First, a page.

Who Determines Market Value?

It’s by far the most pressing question for property sellers: What is my property worth?

Before listing, a seller will call in a few estate agents to get their opinion on market value.

Sadly many agents will wander through the property, ask the seller what they would like to achieve, and then agree to the figure in order to get the listing.so-what-do-you-do_banner

Some agents may take it further and pull a Comparative Market Analysis report off one of the Deeds Office systems and present this to the seller. The problem with these system-generated reports is that they default to take the last 10 or 20 sales in the geographical area, work out an average price, and then factor it in on the property in question.

It’s a very flawed way to determine market value, for a few reasons:

• Some of these comparative sales could have happened between 1 and 4 years ago. Who would argue that the market hasn’t changed? It’s simply stupidity to use a sale in a market that is unrelated to our current market.
• The physical condition of these properties used in the comparison may vary greatly. The result is that the average value per square meter could be totally unrelated to the property.
• As the system selects properties within a close proximity only, it excludes other very similar properties in other suburbs that are comparable.

The reality is that the market has changed considerably in the last 6 months. In fact, we’ve noticed a change in certain price ranges in the last 6 weeks!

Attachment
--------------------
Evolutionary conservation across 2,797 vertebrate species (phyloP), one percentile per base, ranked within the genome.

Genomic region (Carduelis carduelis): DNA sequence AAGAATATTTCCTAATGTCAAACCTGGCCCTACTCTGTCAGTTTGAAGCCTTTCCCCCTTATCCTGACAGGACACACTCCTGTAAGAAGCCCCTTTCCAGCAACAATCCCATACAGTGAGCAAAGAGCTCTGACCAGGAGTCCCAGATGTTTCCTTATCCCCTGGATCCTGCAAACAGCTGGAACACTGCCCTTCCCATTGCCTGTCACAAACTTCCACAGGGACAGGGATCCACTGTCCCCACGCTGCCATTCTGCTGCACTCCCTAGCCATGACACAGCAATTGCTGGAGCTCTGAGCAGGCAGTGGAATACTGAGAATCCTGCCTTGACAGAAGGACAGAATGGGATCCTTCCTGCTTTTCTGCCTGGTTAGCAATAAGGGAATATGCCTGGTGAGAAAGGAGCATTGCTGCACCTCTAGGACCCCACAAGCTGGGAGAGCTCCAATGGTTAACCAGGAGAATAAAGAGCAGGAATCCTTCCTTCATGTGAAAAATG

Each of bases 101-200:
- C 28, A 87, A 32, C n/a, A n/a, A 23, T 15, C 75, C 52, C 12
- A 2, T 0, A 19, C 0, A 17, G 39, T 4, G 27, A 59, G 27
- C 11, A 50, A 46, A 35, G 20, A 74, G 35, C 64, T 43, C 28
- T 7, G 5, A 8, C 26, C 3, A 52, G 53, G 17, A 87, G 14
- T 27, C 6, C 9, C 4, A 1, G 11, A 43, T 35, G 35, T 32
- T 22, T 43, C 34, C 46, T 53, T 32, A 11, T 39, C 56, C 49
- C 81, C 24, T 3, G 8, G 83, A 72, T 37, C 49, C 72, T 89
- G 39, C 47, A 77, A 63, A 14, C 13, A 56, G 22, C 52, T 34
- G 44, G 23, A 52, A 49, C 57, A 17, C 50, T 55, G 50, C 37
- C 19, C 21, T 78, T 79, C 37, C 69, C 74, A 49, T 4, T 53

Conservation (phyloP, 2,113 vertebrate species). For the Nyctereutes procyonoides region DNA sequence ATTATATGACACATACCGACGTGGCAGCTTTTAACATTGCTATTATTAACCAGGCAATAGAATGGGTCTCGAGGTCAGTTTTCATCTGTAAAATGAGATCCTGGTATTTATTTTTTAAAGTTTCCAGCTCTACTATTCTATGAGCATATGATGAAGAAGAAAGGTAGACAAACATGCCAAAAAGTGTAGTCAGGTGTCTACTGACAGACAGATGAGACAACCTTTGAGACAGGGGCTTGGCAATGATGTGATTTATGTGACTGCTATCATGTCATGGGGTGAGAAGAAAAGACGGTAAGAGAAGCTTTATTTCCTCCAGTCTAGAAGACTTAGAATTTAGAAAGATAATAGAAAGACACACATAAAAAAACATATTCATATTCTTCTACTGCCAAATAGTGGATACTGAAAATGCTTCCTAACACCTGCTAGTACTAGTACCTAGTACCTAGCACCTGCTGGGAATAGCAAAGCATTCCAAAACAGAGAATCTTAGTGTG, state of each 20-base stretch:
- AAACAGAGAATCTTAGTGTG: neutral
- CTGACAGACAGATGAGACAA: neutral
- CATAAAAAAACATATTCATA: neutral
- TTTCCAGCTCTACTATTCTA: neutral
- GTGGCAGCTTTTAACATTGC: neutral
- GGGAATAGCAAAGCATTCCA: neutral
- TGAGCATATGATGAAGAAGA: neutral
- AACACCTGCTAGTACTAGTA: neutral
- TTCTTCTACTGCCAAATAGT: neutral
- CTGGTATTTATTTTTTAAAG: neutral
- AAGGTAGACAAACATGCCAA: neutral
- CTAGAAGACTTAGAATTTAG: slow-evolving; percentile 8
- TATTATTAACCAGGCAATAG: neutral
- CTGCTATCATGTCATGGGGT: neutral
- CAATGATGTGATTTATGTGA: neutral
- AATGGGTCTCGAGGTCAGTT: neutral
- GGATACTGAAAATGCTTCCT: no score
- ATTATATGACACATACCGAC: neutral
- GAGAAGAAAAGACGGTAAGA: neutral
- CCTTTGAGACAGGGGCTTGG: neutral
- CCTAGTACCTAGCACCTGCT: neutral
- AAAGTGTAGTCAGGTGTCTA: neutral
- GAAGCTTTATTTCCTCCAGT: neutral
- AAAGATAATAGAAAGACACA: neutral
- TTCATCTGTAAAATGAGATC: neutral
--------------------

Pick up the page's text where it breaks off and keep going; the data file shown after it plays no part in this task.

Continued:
Only the most recent sales can be used. And only the most comparable properties should be considered.

To this end, an agent who knows what they are doing would never guess at a value, or use an automated computer-generated report. A professional agent would use their local area knowledge, their skill and experience to research the market and use the correct comparisons. That’s the only way to estimate market value.

But even then, it’s not foolproof. Why? Because the market changes so quickly. That’s the risk of listing a property with a price. It’s the conventional way of selling – marketing with a price. The danger is that, if you overprice your property, you chase away the buyers you should be attracting.

raskryEven worse, if you under price your property you sell for less than you should.

So, if you are listing with a price it’s imperative that your agent shares the market feedback with you within the first 2 to 3 weeks of listing. That way you can make adjustments to the price if you need to, before you damage the saleability of your property. The alternative is listing without a price – which we’ll discuss in the near future.

Steve Caradoc-Davies
Principal of Harcourts Platinum, and Director of Harcourts South Africa

Email your real estate question to steve.cd@harcourts.co.za.

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